However, with all of this new development came a shortage of inexpensive land, and areas close to the CBD for new development. Furthermore, gentrification in near-east Austin (east of I35) has started to occur, and new development has replaced older, run-down single-family homes. Rents, acquisition and operating costs started to skyrocket and sitting here today, the CBD has living and office space costs that rival New York City.
In an effort to benefit from the CLP along East Riverside, the Austin-based development firm of The Presidium Group started to buy up thousands of units of these 1980-vintage multifamily properties. With a systematic approach, purchasing one at a time, they have amassed during the past 10-years over 3,000 multifamily units with an average occupancy of 96%, which aggregates to over 200-acres of contiguous land. As a result of their relatively low investment basis, the highest and best use is no longer student housing, as they now own a footprint that rivals the area of the entire CBD. More importantly, they have time on their side as the properties currently cash flow, and as a CLP, the holding cost of their larger scale, mixed-use development is minimized. This Project Catalyst development, and the overall redevelopment
plan, is taking seven million square feet of land in the East Riverside Corridor of Austin, and the developer is proposing to convert it into various purposes. Class A multi-family housing, office spaces, retail, entertainment, arts and culture and hospitality are all part of the overall development plan, while there still will be a large student housing population generating income on the land as the development proceeds.
Benefits to the City
From an economic development standpoint, the city of Austin simply loves the overall strategy. Why not, a private developer is taking a crime ridden, run-down area of the city that contains a high population of homelessness, and creating a new vision which can help drive the economy, increase the quality of life and start producing exponential growth in tax revenues to fund the city’s ever-growing budget.
Now that the vision has been published in local media, others are starting to jump in. The Austin Chamber of Commerce recently was successful at winning the competitive bidding process to secure the relocation of the World Headquarters for the new Oracle Campus. Bringing over 11,000 new, high paying jobs, was a great win for the city of Austin. The location for these new jobs, is along East Riverside. Because of the vision of Presidium, without even starting an investing in its redevelopment plans, the vision has taken hold and the land values have started to grow exponentially.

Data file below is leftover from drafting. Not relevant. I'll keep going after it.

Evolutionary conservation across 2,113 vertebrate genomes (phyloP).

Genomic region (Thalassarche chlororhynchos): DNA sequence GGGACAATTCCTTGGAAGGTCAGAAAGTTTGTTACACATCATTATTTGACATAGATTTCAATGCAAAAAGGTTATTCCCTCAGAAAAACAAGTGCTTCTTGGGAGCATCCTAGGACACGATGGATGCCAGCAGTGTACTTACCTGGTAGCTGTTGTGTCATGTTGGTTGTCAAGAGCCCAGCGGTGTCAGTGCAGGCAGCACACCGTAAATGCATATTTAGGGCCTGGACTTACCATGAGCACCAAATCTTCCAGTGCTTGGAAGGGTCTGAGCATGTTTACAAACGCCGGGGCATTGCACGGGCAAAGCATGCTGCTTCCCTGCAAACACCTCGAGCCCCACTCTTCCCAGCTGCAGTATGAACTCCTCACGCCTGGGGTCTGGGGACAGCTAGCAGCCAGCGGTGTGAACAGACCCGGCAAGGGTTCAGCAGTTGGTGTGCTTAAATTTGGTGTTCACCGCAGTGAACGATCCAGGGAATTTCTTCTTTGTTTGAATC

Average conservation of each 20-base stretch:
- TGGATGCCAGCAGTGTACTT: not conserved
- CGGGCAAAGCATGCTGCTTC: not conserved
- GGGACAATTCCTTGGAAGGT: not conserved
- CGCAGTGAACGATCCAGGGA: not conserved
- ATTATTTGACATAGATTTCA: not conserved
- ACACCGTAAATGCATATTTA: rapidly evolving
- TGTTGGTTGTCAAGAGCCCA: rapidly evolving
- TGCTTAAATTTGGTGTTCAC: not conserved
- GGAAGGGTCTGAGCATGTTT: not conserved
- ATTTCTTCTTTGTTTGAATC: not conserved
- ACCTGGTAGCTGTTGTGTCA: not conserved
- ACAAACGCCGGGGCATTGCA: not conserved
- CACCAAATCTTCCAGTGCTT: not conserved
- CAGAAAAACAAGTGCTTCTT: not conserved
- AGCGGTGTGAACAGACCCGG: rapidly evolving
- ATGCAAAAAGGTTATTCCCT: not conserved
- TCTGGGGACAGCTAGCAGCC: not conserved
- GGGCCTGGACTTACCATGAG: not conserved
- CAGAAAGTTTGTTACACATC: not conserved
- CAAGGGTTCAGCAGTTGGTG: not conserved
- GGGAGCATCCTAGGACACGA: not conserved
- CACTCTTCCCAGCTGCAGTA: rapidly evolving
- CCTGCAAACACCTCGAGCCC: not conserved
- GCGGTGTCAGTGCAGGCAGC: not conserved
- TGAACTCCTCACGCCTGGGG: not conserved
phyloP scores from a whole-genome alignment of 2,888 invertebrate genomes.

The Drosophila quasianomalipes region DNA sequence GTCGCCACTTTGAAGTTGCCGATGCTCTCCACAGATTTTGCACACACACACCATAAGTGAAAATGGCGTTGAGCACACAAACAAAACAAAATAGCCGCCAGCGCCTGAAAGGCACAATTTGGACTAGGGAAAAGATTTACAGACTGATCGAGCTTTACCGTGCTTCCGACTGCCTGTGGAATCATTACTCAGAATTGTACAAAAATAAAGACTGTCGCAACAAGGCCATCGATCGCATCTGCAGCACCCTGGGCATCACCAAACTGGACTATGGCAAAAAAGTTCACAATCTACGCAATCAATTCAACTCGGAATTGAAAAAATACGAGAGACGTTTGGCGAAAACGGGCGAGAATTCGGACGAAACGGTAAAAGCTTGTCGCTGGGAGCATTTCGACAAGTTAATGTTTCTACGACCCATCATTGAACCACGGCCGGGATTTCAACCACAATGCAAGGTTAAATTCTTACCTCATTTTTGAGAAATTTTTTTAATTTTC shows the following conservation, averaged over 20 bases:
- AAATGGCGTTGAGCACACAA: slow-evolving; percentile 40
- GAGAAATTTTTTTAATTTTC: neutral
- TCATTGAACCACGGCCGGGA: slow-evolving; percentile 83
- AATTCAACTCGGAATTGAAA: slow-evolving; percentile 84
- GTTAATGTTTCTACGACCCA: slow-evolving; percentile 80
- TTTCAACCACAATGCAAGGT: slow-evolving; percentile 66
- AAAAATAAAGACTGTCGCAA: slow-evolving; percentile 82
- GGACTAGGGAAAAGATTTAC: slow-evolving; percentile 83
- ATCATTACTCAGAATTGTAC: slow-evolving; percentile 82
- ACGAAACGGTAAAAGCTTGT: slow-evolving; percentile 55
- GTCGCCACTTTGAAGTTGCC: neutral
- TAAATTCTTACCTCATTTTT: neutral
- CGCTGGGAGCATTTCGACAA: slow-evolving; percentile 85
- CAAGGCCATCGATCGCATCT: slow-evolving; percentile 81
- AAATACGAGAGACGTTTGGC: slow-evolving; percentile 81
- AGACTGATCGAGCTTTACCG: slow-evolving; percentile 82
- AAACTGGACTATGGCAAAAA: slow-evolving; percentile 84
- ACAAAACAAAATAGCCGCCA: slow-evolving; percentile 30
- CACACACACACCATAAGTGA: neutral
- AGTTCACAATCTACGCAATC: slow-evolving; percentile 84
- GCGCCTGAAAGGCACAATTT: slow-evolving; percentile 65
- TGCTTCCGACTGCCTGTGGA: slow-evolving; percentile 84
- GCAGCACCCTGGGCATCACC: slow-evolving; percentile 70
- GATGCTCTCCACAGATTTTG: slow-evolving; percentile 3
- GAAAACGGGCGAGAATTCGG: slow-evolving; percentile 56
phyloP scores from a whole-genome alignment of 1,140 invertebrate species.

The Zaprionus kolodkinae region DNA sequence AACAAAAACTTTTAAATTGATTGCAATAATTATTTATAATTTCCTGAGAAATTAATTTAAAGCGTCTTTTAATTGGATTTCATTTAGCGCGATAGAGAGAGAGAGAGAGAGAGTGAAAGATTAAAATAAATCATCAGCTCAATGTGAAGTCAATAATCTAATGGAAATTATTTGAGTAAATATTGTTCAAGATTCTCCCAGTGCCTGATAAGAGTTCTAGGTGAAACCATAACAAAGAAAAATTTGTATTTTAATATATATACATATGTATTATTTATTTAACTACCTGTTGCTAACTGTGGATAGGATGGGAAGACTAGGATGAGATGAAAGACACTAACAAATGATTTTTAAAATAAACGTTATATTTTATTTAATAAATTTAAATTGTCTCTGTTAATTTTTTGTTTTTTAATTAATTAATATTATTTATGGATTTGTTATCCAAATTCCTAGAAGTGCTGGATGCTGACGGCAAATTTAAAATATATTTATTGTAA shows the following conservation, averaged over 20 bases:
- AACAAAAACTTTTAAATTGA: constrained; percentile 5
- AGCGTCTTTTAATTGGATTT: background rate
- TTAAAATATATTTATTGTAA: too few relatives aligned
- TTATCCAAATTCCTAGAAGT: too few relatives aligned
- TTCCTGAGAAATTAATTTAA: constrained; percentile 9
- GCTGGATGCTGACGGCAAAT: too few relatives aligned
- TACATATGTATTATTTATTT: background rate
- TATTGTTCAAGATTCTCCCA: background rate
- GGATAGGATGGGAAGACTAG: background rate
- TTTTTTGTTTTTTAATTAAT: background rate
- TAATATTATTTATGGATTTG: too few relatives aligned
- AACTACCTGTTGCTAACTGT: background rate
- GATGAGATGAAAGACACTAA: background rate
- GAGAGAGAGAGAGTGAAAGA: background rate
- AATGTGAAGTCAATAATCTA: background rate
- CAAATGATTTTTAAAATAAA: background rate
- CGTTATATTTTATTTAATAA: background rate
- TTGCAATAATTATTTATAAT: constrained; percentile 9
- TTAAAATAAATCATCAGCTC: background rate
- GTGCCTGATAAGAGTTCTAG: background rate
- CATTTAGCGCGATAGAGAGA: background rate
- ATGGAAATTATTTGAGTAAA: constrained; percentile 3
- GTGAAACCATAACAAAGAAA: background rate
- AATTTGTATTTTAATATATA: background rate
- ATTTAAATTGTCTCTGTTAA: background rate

PPP – The Capital Investment from the Public Sector
The leadership in each major city in America understands the benefits of economic development. If they can grow their tax revenues by adding jobs, attracting new retail sales tax, adding new property tax revenues to their coffers, etc. it enables the city to reduce their property tax rate to the citizens. As this tax rate comes down, and the citizens are able to put more money in their pocket, and as they spend the savings, it creates an exponential impact to drive the local economy. This is Supply-Side Economics at its core.
However, cities understand that economic development is competitive and they need to fight to secure and incentivize companies, like Oracle, to bring these high paying jobs, new office space, new commerce, etc. to their area. Consequently, the economic development departments are constantly bidding on these packages and providing incentives for their relocation. In other words, if the city is willing to invest $10 million in new roads, sidewalks, greenspace, sewer, water, etc., and it benefits the target company as well as the current citizens, yet it also brings $50 million in new tax revenues, then that is a solid return on investment for the city’s capital.
There are many moving parts throughout the entire incentive process of a CLP, and the purpose of this document is not to go into how a PPP works or th myriad of tools available, but merely an illustration to provide clarity and reference. In Texas, many CLP’s have been executed successfully with the incentives provided by a Tax Increment Reinvestment Zone (“TIRZ”). A TIRZ is a special district that is created by the public sector with hopes of attracting new investment and assessed property values to areas that are in need of redevelopment. In short, as the property owners within the TIRZ boundaries pay their property taxes, a portion of these taxes are redirected by the public sector to be used to fund capital, or pay off bonds, used to help in the overall new development within the TIRZ boundaries. The property owners are paying the same tax as other areas of the city, yet the public sector has agreed to redirect and use such payments for a specific cause.